The PNG Forest Industries Association (FIA) has objected to the proposed changes to the log export tax, announced in the National Budget last Tuesday.
Treasurer Patrick Pruaitch, in tabling the National Government’s money plan in Parliament, had announced the reintroduction of the progressive log export tax on unprocessed old growth logs to capture the resource rent of varying log species.
The treasurer said this tax measure was a deliberate policy measure to encourage downstream processing facilities and for additional spin-off economic activities. He said government was looking to raise up to K620 million (US$195 million) from this and the other tax measures.
However, PNGFIA executive officer Bob Tate says if put into effect, these changes would put at risk a major national industry, greatly reduce government revenue and foreign exchange earnings, which exceeded K1billion (US$315 million) in 2015.
He said this could result in as many as 15,000 Papua New Guineans losing their jobs.
“The average free on board (FOB) sales price for exports of logs from PNG is K304 (US$94 million) per cubic metre (m3). The current tax rate for exports of round logs is 28.5 per cent of FOB value. On top of this, timber exporters pay royalties and development levies to landowners that total approximately USD$12 per m3 as well as corporate tax on any profits made. As a result, profit margins for forestry operators are razor-thin.]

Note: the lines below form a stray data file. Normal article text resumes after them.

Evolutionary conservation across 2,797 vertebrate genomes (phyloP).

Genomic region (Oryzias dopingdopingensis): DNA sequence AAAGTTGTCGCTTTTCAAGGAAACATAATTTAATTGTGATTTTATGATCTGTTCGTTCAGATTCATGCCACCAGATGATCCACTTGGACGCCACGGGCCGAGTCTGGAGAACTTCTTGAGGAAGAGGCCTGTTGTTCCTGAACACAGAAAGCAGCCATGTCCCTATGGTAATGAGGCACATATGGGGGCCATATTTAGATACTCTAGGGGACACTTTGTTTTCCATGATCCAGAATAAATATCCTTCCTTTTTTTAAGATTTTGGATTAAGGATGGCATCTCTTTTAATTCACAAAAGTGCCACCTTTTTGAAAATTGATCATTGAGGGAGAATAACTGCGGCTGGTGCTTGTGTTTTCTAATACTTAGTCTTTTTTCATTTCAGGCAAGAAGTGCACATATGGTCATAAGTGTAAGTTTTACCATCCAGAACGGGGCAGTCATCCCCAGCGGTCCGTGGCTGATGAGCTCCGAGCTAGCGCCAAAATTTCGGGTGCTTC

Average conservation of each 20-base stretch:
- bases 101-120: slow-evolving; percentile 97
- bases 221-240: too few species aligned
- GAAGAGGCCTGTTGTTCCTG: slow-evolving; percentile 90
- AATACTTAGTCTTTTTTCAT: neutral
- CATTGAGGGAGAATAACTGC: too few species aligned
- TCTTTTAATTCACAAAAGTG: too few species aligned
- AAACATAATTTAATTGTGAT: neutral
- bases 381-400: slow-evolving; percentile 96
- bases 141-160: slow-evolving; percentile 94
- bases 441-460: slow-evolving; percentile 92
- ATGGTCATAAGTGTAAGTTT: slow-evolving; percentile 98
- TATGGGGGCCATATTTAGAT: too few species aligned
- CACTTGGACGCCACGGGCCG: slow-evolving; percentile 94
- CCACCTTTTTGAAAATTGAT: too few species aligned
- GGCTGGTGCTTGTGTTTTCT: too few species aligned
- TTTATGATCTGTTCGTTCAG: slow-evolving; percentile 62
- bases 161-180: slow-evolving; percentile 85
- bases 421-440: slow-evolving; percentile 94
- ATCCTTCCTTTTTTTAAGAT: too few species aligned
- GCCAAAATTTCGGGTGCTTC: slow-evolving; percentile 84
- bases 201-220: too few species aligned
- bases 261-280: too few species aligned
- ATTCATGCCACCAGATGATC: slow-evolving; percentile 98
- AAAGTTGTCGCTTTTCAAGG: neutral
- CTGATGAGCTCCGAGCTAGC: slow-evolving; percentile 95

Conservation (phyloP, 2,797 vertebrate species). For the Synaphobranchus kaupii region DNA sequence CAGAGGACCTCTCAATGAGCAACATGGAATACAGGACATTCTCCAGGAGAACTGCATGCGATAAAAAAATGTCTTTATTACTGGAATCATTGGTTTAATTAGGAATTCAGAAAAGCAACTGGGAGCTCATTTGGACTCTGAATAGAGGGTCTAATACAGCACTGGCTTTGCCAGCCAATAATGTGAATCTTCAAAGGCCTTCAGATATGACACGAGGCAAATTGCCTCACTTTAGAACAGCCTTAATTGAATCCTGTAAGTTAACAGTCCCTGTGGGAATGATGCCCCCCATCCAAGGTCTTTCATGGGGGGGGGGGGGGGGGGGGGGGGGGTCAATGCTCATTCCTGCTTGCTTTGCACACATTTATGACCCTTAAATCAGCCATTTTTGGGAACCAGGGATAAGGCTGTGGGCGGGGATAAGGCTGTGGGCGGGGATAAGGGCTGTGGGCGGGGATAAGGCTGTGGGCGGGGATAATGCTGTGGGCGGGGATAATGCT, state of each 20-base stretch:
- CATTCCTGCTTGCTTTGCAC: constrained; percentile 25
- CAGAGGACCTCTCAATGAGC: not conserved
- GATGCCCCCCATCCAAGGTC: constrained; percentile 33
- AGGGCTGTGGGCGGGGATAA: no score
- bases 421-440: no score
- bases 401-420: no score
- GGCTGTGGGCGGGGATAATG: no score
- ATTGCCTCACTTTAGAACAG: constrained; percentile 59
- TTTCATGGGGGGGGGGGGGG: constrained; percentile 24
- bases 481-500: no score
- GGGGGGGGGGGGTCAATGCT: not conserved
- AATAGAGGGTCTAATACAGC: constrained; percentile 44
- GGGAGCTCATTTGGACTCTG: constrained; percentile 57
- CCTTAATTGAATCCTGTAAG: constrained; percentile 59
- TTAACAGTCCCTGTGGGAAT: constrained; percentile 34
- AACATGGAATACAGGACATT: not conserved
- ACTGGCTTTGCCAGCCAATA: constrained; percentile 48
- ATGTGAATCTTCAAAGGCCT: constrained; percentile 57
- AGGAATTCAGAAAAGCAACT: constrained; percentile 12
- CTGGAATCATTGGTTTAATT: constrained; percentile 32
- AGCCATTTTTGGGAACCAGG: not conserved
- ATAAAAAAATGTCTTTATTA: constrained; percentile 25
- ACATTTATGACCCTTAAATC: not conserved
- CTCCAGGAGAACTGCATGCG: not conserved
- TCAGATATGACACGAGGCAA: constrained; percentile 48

“The proposed changes would effectively increase the tax on exported logs from 28.5 per cent to 43 per cent and as much as 90 per cent if export markets and commodity prices recover in future. These rates of tax are unsustainable and will result in widespread industry closure,” Tate said.
Under the Budget proposed rates, taxes paid by the forest industry will increase by over 50 per cent and returns to the operators to cover all operating costs will fall by 25 per cent. Mr Tate said the policy would create a disincentive for national exporters to export goods.
“The industry would ask why it has been singled out for such harsh treatment in the Budget compared to other sectors of the economy “If PNG is to improve the state of the economy it would be advisable to reduce or abandon the export tax applied to round logs,” Tate said.
SOURCE: POSR COURIER/PACNEWS [/restrict]